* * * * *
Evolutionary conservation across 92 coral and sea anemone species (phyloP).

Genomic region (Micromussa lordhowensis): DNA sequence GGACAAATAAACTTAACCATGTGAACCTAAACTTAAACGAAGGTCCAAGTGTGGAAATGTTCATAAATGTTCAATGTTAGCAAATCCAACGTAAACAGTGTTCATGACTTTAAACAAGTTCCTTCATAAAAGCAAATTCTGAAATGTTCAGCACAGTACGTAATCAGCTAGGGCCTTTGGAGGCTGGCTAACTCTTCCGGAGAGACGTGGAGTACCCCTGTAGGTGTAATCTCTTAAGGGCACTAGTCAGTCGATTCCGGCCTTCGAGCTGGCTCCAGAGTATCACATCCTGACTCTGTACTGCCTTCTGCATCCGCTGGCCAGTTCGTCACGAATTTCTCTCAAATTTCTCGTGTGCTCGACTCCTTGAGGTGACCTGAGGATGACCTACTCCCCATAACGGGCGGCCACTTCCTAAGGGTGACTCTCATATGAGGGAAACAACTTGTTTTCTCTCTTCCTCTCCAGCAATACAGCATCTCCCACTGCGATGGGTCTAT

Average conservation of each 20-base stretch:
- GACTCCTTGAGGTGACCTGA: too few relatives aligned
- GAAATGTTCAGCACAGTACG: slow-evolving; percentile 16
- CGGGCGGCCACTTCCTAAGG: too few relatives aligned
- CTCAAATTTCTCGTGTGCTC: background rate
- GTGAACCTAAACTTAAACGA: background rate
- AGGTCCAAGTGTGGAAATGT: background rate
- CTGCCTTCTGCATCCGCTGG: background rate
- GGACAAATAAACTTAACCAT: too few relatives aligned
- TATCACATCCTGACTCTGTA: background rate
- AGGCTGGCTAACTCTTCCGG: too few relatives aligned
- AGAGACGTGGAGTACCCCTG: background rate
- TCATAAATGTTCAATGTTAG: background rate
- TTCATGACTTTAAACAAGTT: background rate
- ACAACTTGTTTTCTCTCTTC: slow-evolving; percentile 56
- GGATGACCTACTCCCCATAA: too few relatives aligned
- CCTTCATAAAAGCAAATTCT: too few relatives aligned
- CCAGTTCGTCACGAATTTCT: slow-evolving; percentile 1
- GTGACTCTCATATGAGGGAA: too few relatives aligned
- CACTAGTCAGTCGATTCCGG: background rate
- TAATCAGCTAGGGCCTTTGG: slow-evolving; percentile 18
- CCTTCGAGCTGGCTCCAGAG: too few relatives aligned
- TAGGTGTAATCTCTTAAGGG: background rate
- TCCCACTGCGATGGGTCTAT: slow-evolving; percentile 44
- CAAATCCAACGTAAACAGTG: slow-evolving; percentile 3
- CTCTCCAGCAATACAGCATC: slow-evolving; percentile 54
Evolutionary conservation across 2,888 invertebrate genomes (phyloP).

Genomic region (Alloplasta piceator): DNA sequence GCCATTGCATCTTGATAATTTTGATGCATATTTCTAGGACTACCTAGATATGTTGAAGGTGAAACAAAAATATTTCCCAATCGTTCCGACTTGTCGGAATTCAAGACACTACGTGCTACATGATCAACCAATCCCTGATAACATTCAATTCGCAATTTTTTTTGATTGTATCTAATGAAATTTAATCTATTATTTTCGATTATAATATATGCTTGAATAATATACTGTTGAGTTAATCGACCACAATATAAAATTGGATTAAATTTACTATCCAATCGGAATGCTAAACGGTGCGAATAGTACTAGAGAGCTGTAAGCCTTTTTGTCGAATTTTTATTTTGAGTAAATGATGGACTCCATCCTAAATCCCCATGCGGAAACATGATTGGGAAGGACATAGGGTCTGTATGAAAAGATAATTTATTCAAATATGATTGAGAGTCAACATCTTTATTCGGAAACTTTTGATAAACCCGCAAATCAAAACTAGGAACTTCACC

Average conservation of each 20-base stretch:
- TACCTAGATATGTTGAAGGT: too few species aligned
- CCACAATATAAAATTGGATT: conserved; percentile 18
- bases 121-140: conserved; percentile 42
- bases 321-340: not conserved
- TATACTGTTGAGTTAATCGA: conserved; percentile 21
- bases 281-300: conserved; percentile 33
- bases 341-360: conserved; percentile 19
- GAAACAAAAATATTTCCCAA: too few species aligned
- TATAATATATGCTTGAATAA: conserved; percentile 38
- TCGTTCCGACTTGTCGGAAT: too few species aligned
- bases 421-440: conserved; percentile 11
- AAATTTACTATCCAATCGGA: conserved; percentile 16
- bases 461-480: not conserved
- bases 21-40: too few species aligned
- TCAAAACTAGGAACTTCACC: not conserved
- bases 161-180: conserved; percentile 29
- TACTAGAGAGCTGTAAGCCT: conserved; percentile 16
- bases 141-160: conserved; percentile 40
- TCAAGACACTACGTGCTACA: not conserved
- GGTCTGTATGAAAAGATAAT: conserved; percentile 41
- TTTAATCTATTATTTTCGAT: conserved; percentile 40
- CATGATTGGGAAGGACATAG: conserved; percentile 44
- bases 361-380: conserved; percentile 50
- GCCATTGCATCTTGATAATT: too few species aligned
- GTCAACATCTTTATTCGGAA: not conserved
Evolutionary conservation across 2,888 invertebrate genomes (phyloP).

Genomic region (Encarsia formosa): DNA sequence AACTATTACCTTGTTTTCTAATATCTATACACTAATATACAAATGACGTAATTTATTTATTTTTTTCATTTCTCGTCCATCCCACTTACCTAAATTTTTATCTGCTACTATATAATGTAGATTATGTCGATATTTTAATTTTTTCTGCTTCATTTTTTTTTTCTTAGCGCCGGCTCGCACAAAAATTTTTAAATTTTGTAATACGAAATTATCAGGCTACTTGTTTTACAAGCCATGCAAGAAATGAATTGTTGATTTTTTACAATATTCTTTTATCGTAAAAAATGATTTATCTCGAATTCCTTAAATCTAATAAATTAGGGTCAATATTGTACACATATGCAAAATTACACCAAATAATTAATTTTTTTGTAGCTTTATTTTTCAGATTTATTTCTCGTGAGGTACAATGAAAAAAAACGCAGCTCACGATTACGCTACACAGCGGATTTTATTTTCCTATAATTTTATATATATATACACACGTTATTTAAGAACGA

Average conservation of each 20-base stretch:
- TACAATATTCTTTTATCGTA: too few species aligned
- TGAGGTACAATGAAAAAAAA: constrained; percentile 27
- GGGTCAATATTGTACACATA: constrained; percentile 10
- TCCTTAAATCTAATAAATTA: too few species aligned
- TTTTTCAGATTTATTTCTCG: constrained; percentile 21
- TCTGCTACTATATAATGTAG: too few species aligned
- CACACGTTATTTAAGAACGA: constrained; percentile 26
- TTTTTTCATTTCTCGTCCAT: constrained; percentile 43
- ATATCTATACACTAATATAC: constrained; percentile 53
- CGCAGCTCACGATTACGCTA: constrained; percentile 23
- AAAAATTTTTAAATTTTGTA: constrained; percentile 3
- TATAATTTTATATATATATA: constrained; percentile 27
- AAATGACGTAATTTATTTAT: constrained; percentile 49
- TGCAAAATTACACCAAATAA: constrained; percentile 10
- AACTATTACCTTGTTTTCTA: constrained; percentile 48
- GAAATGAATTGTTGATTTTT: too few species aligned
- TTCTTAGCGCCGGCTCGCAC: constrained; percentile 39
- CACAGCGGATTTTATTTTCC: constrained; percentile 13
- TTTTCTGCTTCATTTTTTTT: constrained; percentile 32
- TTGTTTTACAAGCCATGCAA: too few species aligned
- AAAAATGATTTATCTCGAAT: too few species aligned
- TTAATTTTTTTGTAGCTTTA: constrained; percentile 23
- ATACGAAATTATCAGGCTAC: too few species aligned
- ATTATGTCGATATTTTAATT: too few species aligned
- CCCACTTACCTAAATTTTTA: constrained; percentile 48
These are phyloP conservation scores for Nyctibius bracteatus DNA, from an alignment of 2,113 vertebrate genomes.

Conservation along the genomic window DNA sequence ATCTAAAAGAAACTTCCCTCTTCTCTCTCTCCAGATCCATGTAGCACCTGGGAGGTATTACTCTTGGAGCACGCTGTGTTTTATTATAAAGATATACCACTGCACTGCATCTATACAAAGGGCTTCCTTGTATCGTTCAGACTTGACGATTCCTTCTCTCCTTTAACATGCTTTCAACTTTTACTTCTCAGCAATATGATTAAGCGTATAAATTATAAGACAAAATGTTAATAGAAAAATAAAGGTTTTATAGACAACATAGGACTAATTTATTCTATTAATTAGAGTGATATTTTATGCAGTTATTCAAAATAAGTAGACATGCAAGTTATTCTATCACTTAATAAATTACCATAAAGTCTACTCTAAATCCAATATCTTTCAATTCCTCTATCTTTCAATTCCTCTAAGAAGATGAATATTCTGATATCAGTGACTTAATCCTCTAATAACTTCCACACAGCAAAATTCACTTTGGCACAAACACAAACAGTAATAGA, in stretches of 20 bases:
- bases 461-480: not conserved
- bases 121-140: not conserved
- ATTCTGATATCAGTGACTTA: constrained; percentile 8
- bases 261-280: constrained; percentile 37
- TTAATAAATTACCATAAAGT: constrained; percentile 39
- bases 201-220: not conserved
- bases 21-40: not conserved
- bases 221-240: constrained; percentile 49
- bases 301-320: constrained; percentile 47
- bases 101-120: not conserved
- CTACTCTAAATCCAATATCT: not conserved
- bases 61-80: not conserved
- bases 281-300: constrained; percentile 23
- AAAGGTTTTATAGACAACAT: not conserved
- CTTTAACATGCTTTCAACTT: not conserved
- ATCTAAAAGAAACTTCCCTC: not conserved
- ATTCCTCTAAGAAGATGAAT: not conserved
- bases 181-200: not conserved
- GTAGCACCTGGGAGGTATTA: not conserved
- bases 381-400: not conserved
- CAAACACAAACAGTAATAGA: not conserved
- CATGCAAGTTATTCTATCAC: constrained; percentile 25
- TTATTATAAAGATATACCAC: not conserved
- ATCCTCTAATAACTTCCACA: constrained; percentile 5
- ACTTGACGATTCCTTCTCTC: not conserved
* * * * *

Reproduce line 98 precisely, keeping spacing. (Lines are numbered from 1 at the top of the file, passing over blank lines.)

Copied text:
- bases 61-80: not conserved